MLB: Which Player Could Each NL Contender Least Afford to Lose?
Injuries early in the season can be demoralizing for teams and their fans. For example, the Chicago Cubs just lost a talented hitter, Kyle Schwarber. It’s not the same as, say, the Cleveland Cavaliers losing LeBron James. But Major League Baseball teams certainly have players who would be devastating to lose. With that in mind, which player on each National League contender would be the most crushing to lose to injury?
New York Mets
If you had to pick one Mets player who would be devastating to lose, it would be Yoenis Cespedes. While the power arms in this rotation are what make the team great, there are four who can make up for the one they’d lose. Cespedes, on the other hand, is on an island offensively.
Last season, the Mets averaged just 3.5 runs per game before trading for Cespedes, and then 5.75 runs per game in the two months after the deal. There were other factors involved, such as the return of David Wright and other hitters’ improved performances, but a big part of the Mets’ late-season run to the playoffs — and eventually the World Series — had to do with Cespedes’ hot hitting.
Is there any question here? Losing Bryce Harper would be huge for the Washington Nationals, considering how much of their offense is predicated on his performances. Harper was attributed with 151 runs in 2015, which is roughly 21% of the Nationals’ total offense.
The Nationals do have some extra outfield depth this season, with young prospect Michael Taylor, veteran Jayson Werth, the other starters, and Ben Revere making a solid fourth outfielder when healthy. But none of those players come close to the kind of production that Harper has. Losing him for any amount of time would be killer to the Nats’ playoff chances.
The Cubs already lost Schwarber, and Jorge Soler will pick up the slack in left field. (He gained relative fame for reaching base nine consecutive times in the playoffs against the St. Louis Cardinals last year.)
The big injury that would cripple the Cubs involves ace pitcher Jake Arrieta, who was an automatic victory for the team during August and September last season. The Cubs have a strong starting rotation, but nobody of Arrieta’s caliber. With hopes of contending for the World Series, it’s difficult to imagine the Cubs doing it without Arrieta involved.
St. Louis Cardinals
The Cardinals dealt with plenty of injuries last season, losing pitcher Adam Wainwright for the majority of the year and left fielder Matt Holliday for roughly half the season. But they were carried offensively by third baseman Matt Carpenter, who exploded for 28 home runs. In 2016, The Cards offense is lacking yet again, with Jason Heyward gone and the team relying on unproven young players.
If the Cardinals lost Carpenter for the season, they may have one of the worst offenses in Major League Baseball. Considering that they’re in the same division as the Cubs and the Pittsburgh Pirates, it’s hard enough to envision them winning the division right now — much less without their most productive offensive player.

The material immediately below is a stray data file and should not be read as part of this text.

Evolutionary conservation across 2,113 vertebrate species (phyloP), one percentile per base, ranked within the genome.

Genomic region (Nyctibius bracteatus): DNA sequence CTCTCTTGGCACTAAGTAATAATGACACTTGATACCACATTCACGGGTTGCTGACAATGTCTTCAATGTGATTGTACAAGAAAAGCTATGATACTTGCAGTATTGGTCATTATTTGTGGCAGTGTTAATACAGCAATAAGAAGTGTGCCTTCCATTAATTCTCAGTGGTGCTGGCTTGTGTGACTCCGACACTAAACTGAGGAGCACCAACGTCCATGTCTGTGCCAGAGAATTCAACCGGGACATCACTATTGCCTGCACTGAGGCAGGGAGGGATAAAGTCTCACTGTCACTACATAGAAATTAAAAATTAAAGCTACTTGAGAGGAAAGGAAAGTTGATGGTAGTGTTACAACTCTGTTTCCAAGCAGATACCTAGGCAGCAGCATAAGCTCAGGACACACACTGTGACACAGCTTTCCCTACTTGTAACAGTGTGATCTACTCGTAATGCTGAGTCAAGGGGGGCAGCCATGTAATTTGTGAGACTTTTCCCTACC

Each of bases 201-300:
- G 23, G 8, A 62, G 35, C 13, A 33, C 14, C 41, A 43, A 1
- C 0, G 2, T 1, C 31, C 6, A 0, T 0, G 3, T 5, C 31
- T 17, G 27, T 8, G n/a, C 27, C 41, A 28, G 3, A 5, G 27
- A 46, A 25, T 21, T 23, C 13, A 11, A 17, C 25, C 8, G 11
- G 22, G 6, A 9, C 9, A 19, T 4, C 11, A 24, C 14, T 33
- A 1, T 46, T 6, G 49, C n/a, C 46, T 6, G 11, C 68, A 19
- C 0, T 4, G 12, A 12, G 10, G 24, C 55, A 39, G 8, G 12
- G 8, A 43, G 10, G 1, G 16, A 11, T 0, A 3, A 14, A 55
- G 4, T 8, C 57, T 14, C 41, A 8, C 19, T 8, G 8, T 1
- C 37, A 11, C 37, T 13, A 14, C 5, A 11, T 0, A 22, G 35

The Pirates are top-heavy when it comes to their best players. Gerrit Cole is an absolute stud on the mound. But as Andrew McCutchen goes, so do the Pirates. Take last season for example: Through his first 38 games played, McCutchen hit .225/.321/.370 and the Pirates stumbled to an 18-20 record. Over his final 119 games, McCutchen hit .313/.426/.526 and the Pirates rolled to an 80-39 record — the best in baseball during that span.
In reality, losing Cole might doom the Pirates just because of the flimsy rotation depth behind him, Francisco Liriano, and promising rookie Tyler Glasnow (who many expect to move up to the big leagues sometime soon). But losing McCutchen would be killer for the Pirates in their tough division.
San Francisco Giants
The Giants have a talented team with a well-balanced offense. The first 14 home runs hit by San Fran this season came from a total of 11 different players. If that’s not balance, what is? On the pitching side, they have a few high-potential guys such as Johnny Cueto, Jeff Samardzija, and Matt Cain. But the only one you can rely on to be your shutdown ace? Madison Bumgarner.
Bumgarner is as clutch as they come, especially in the playoffs. He has a 2.14 ERA in 12 starts in the postseason, all before the age of 25. In his three trips to the World Series, he’s thrown 36 innings and allowed just one earned run in five appearances. If there is a definition of the kind of player we’re identifying here, Bumgarner is it.
Los Angeles Dodgers
Similar to the Giants’ Bumgarner, the Los Angeles Dodgers also have a left-handed starting pitcher who represents their most valuable player, Clayton Kershaw. To demonstrate how dominant Kershaw is, we give you this example: Last season, Jake Arrieta won the NL Cy Young Award by posting a monster second half that lowered his ERA to 1.77. Many marveled at Arrieta’s success, but also lamented that there’s no way a pitcher could sustain that kind of performance.
Since the start of the 2013 season, Kershaw has compiled a 1.90 ERA in 95 starts. Over that span, he’s struck out 786 batters in 682 innings for a K/9 of 10.4. Those are ridiculous numbers. The Dodgers have a decent starting rotation to go along with a deep roster full of position players, but with Zack Greinke no longer by Kershaw’s side, it’s clear which Dodger they could least afford to lose.
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